A lot of students struggle to share how mental health impacts their studies.Lack of concentration is a symptom for so many mental health illnesses and chronic illnesses. Today, I wanted to share my struggles of living with complex PTSD in college. Whenever I studied I could barely read a page and recall all the information I had studied. My short term memory wasn’t capturing new information because of my overwhelmed brain due to my trauma. I couldn’t study in groups and attend lectures because crowds and sounds overwhelmed me.img_0752 I was extremely hypervigilant and hyper-aware of everything in my surroundings, sounds and any movement(s) overwhelmed me. My body was trying to protect me from what had happened of course, because it’s what our brain does if we are in danger.But the problem is our bodies do not know how to get rid of all the chemicals in our bodies after trauma; so we continue to react even when we are in safe zones or in places where we should feel safe. This set my whole academic career on hold for 6 months. I stayed home and tried to get help for my complex PTSD. My voice was gone and I couldn’t communicate in class, do orals or have casual conversation with strangers and friends. Everyone was a danger to me. No one was to be trusted at all, even my family members. I lived in fear of being violated again. The truth is, this stopped me from living and enjoying life, I was surviving everyday. I was constantly crying everyday because I was physically and emotionally in pain.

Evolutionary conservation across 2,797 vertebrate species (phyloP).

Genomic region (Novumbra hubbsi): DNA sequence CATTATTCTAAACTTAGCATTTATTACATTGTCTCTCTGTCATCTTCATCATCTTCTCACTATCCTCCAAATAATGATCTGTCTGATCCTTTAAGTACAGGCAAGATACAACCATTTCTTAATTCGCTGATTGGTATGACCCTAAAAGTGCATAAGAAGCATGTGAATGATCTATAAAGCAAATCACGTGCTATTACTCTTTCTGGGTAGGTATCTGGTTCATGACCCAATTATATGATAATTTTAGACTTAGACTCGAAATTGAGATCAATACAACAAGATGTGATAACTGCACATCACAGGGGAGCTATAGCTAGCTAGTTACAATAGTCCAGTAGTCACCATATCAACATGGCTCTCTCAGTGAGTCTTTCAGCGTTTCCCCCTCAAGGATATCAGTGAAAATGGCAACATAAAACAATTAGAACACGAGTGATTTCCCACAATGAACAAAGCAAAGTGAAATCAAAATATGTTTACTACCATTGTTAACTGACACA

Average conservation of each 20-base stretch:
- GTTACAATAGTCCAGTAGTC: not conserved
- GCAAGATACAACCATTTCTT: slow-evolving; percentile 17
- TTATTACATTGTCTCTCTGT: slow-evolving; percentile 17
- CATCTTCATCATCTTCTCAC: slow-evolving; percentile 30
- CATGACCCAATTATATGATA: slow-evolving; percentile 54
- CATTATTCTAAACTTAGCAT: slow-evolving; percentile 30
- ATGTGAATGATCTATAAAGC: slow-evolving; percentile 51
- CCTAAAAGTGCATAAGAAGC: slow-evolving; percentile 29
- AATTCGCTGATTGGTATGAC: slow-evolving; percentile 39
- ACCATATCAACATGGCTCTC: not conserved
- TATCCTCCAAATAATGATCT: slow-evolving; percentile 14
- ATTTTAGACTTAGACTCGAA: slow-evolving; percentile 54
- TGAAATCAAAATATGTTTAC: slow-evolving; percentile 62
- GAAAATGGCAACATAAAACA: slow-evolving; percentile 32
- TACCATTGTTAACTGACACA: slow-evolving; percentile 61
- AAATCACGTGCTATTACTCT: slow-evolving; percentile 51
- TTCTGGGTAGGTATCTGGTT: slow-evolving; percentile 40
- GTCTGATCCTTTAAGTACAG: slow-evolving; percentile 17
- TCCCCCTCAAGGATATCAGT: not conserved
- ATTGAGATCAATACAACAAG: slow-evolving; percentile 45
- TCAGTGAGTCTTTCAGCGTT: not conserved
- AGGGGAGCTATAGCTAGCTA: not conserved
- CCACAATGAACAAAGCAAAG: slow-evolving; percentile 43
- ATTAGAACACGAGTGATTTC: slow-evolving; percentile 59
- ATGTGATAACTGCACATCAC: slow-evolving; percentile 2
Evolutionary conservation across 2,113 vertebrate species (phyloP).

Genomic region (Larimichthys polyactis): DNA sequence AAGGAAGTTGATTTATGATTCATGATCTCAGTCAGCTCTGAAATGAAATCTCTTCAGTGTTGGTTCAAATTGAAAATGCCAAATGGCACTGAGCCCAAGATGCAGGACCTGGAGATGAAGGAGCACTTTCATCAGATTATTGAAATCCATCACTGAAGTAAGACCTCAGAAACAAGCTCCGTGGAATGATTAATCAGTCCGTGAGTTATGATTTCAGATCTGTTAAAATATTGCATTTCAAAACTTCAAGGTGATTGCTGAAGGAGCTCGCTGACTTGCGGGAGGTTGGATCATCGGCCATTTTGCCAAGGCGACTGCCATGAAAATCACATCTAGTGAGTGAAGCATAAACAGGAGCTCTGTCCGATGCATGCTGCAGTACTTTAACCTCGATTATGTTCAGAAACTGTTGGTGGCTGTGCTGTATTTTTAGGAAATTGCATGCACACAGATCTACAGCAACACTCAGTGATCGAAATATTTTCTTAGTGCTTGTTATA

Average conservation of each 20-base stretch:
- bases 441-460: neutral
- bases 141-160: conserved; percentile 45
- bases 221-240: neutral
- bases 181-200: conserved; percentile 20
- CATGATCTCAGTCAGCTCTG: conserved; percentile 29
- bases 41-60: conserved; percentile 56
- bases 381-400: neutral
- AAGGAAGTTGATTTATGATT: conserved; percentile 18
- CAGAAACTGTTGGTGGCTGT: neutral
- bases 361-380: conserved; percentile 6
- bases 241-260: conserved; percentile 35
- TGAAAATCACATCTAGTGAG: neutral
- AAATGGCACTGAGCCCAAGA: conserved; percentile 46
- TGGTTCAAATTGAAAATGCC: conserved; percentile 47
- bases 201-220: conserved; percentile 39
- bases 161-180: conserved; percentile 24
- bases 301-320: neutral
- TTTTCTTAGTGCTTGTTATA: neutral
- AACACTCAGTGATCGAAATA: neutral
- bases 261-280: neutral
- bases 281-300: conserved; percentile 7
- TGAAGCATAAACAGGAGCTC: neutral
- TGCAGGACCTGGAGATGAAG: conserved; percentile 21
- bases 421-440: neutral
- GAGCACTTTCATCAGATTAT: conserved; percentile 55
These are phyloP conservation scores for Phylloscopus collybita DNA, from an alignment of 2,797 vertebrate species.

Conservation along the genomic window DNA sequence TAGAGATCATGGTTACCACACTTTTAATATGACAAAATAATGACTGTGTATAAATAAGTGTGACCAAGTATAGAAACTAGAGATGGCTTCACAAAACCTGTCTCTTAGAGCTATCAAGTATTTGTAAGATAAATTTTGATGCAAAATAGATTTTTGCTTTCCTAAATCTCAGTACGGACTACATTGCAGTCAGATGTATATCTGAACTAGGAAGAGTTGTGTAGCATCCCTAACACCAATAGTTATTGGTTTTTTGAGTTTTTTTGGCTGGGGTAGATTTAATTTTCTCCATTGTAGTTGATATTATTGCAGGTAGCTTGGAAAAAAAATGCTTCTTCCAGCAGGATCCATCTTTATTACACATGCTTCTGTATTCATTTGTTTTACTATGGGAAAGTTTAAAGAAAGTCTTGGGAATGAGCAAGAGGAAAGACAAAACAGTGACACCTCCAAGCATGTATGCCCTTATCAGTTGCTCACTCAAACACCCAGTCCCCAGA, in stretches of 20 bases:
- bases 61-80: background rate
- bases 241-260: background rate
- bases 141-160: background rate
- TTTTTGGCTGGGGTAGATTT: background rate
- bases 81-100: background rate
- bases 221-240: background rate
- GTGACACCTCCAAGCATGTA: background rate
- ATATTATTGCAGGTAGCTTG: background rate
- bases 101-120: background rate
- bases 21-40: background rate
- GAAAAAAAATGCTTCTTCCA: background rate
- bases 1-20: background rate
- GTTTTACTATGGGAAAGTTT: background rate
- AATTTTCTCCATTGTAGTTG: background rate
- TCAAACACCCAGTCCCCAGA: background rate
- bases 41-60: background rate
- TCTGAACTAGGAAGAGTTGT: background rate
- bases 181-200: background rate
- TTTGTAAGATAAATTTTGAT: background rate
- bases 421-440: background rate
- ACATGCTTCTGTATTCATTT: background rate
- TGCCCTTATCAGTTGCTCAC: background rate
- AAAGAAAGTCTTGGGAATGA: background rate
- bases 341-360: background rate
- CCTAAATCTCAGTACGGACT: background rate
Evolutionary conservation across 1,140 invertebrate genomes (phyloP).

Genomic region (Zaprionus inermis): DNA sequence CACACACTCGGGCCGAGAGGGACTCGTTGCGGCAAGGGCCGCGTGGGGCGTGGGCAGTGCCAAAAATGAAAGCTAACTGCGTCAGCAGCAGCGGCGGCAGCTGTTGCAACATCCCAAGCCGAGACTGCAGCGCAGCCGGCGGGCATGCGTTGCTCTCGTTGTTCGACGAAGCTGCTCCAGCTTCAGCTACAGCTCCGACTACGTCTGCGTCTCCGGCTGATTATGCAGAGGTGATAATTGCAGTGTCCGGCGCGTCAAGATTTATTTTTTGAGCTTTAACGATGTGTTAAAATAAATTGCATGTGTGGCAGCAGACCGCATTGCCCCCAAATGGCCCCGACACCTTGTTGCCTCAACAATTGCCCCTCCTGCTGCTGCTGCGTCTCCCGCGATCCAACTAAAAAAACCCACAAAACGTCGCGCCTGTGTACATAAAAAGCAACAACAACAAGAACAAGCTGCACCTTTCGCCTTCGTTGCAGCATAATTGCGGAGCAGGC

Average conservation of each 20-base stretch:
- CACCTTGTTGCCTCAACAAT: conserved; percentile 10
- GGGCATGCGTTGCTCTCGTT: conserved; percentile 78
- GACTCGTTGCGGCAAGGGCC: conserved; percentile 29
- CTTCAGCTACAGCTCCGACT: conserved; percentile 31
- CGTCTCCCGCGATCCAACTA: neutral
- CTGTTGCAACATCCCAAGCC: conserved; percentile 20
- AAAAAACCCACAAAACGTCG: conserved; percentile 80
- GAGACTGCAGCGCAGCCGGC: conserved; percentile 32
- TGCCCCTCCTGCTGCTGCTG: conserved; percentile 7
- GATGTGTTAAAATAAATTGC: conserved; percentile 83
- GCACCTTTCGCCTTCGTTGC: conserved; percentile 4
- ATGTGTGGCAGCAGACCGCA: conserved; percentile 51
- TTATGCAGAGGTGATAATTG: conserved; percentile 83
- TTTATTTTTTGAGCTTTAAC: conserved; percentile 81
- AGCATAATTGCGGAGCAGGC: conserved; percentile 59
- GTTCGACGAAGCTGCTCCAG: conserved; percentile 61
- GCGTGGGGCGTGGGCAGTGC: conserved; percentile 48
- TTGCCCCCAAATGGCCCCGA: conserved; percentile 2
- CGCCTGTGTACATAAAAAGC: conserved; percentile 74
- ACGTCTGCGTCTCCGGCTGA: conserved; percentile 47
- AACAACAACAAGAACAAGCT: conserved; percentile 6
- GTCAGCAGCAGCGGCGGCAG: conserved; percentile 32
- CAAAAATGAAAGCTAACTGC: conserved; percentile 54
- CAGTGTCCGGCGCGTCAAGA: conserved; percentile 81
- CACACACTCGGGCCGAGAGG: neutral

When I went back to college after 6 months I expected everything to be smooth sailing. But things didn’t go as well as I expected. I went from being a straight A student to being average and that didn’t sit well with me. I was still very paranoid and living in fear of what could happen next. I honestly never attended classes because lectures consisted of chatter and crowds and that would set me on edge – with the possibility of me having a panic attack. Just more reasons for me not to attend. Therapy is not as smooth sailing as everyone ought to think it is. Sometimes it works, other times its takes more time to work and it can be frustrating. jacqueline-day-619822-unsplashI am currently on my way to doing my Master’s degree in Mechano-biology or a Master’s in Artificial Intelligence. All because I chose not to give up. It wasn’t easy, I fought with my psychologist and sometimes with my psychiatrist because I didn’t believe in being medicated. Meds did help me with sleep and with my studies. Having my Professors as my mentors, made the academic pressure more manageable. What made things worse was that I was constantly triggered when I had to take finals, because all my traumas happened before my finals or after my finals. It took me years to speak up. PTSD and CPTSD takes away one’s voice and one’s ability to project or portray their opinions through any medium of expression. That hindered my healing process a whole lot!